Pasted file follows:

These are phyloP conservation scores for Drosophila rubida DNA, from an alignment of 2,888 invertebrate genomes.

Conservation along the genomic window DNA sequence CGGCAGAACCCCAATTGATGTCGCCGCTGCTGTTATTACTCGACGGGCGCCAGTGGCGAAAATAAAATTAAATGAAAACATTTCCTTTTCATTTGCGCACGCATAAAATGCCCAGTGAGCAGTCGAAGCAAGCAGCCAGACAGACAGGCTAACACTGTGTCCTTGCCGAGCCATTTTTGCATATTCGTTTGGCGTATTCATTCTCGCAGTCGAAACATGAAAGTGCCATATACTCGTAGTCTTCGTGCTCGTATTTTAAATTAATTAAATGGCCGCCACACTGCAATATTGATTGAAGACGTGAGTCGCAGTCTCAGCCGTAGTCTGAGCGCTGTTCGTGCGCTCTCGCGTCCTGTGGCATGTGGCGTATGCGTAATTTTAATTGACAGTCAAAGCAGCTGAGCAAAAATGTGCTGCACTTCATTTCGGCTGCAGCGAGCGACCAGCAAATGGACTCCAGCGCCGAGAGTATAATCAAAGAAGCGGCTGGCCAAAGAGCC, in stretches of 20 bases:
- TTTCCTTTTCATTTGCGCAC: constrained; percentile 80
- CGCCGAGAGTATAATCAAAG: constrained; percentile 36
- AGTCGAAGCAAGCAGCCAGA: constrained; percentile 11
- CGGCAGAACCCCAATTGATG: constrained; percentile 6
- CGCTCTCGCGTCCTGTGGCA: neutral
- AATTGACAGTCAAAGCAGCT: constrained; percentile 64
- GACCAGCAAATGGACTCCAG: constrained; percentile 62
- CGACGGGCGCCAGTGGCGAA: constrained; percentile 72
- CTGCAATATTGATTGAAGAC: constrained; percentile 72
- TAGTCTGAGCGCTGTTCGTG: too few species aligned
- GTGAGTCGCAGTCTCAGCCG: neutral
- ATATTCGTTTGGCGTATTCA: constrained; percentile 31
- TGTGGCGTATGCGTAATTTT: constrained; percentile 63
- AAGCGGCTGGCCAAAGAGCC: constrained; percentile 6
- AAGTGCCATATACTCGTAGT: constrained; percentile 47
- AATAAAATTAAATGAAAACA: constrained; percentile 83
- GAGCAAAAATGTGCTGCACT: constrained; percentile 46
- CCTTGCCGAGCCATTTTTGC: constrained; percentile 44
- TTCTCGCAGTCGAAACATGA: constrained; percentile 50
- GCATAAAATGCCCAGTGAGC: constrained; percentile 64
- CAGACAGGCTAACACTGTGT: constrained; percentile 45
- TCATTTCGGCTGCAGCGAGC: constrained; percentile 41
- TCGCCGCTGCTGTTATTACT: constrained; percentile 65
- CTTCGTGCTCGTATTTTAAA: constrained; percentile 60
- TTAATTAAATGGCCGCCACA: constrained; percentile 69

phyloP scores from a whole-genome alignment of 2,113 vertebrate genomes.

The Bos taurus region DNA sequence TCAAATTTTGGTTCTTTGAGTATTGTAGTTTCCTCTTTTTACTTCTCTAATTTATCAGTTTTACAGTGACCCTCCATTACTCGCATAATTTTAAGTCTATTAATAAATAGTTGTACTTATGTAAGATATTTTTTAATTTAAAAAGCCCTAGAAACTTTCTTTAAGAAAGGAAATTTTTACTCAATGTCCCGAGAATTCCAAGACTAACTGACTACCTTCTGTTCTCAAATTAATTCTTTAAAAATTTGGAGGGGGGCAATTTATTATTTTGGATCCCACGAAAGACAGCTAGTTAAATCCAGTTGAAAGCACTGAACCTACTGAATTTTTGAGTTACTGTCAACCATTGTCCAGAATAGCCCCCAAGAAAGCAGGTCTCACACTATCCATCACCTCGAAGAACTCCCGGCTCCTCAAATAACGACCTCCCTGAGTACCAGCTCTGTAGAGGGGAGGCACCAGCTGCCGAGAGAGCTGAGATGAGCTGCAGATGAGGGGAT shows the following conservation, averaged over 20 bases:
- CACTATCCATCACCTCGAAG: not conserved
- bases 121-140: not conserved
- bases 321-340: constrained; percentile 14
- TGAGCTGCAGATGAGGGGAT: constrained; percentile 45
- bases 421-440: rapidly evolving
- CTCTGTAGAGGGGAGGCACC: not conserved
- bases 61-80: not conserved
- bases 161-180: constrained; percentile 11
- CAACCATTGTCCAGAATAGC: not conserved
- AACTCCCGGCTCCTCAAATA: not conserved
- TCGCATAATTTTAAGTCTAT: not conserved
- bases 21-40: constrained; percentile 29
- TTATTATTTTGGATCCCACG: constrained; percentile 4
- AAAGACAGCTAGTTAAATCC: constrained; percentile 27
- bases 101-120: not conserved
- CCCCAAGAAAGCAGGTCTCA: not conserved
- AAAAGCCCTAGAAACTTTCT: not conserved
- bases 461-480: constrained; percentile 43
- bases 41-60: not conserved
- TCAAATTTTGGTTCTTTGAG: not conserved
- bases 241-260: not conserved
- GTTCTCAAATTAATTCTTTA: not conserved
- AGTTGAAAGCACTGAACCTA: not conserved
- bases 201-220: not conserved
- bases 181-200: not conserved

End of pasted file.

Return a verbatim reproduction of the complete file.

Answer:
These are phyloP conservation scores for Drosophila rubida DNA, from an alignment of 2,888 invertebrate genomes.

Conservation along the genomic window DNA sequence CGGCAGAACCCCAATTGATGTCGCCGCTGCTGTTATTACTCGACGGGCGCCAGTGGCGAAAATAAAATTAAATGAAAACATTTCCTTTTCATTTGCGCACGCATAAAATGCCCAGTGAGCAGTCGAAGCAAGCAGCCAGACAGACAGGCTAACACTGTGTCCTTGCCGAGCCATTTTTGCATATTCGTTTGGCGTATTCATTCTCGCAGTCGAAACATGAAAGTGCCATATACTCGTAGTCTTCGTGCTCGTATTTTAAATTAATTAAATGGCCGCCACACTGCAATATTGATTGAAGACGTGAGTCGCAGTCTCAGCCGTAGTCTGAGCGCTGTTCGTGCGCTCTCGCGTCCTGTGGCATGTGGCGTATGCGTAATTTTAATTGACAGTCAAAGCAGCTGAGCAAAAATGTGCTGCACTTCATTTCGGCTGCAGCGAGCGACCAGCAAATGGACTCCAGCGCCGAGAGTATAATCAAAGAAGCGGCTGGCCAAAGAGCC, in stretches of 20 bases:
- TTTCCTTTTCATTTGCGCAC: constrained; percentile 80
- CGCCGAGAGTATAATCAAAG: constrained; percentile 36
- AGTCGAAGCAAGCAGCCAGA: constrained; percentile 11
- CGGCAGAACCCCAATTGATG: constrained; percentile 6
- CGCTCTCGCGTCCTGTGGCA: neutral
- AATTGACAGTCAAAGCAGCT: constrained; percentile 64
- GACCAGCAAATGGACTCCAG: constrained; percentile 62
- CGACGGGCGCCAGTGGCGAA: constrained; percentile 72
- CTGCAATATTGATTGAAGAC: constrained; percentile 72
- TAGTCTGAGCGCTGTTCGTG: too few species aligned
- GTGAGTCGCAGTCTCAGCCG: neutral
- ATATTCGTTTGGCGTATTCA: constrained; percentile 31
- TGTGGCGTATGCGTAATTTT: constrained; percentile 63
- AAGCGGCTGGCCAAAGAGCC: constrained; percentile 6
- AAGTGCCATATACTCGTAGT: constrained; percentile 47
- AATAAAATTAAATGAAAACA: constrained; percentile 83
- GAGCAAAAATGTGCTGCACT: constrained; percentile 46
- CCTTGCCGAGCCATTTTTGC: constrained; percentile 44
- TTCTCGCAGTCGAAACATGA: constrained; percentile 50
- GCATAAAATGCCCAGTGAGC: constrained; percentile 64
- CAGACAGGCTAACACTGTGT: constrained; percentile 45
- TCATTTCGGCTGCAGCGAGC: constrained; percentile 41
- TCGCCGCTGCTGTTATTACT: constrained; percentile 65
- CTTCGTGCTCGTATTTTAAA: constrained; percentile 60
- TTAATTAAATGGCCGCCACA: constrained; percentile 69

phyloP scores from a whole-genome alignment of 2,113 vertebrate genomes.

The Bos taurus region DNA sequence TCAAATTTTGGTTCTTTGAGTATTGTAGTTTCCTCTTTTTACTTCTCTAATTTATCAGTTTTACAGTGACCCTCCATTACTCGCATAATTTTAAGTCTATTAATAAATAGTTGTACTTATGTAAGATATTTTTTAATTTAAAAAGCCCTAGAAACTTTCTTTAAGAAAGGAAATTTTTACTCAATGTCCCGAGAATTCCAAGACTAACTGACTACCTTCTGTTCTCAAATTAATTCTTTAAAAATTTGGAGGGGGGCAATTTATTATTTTGGATCCCACGAAAGACAGCTAGTTAAATCCAGTTGAAAGCACTGAACCTACTGAATTTTTGAGTTACTGTCAACCATTGTCCAGAATAGCCCCCAAGAAAGCAGGTCTCACACTATCCATCACCTCGAAGAACTCCCGGCTCCTCAAATAACGACCTCCCTGAGTACCAGCTCTGTAGAGGGGAGGCACCAGCTGCCGAGAGAGCTGAGATGAGCTGCAGATGAGGGGAT shows the following conservation, averaged over 20 bases:
- CACTATCCATCACCTCGAAG: not conserved
- bases 121-140: not conserved
- bases 321-340: constrained; percentile 14
- TGAGCTGCAGATGAGGGGAT: constrained; percentile 45
- bases 421-440: rapidly evolving
- CTCTGTAGAGGGGAGGCACC: not conserved
- bases 61-80: not conserved
- bases 161-180: constrained; percentile 11
- CAACCATTGTCCAGAATAGC: not conserved
- AACTCCCGGCTCCTCAAATA: not conserved
- TCGCATAATTTTAAGTCTAT: not conserved
- bases 21-40: constrained; percentile 29
- TTATTATTTTGGATCCCACG: constrained; percentile 4
- AAAGACAGCTAGTTAAATCC: constrained; percentile 27
- bases 101-120: not conserved
- CCCCAAGAAAGCAGGTCTCA: not conserved
- AAAAGCCCTAGAAACTTTCT: not conserved
- bases 461-480: constrained; percentile 43
- bases 41-60: not conserved
- TCAAATTTTGGTTCTTTGAG: not conserved
- bases 241-260: not conserved
- GTTCTCAAATTAATTCTTTA: not conserved
- AGTTGAAAGCACTGAACCTA: not conserved
- bases 201-220: not conserved
- bases 181-200: not conserved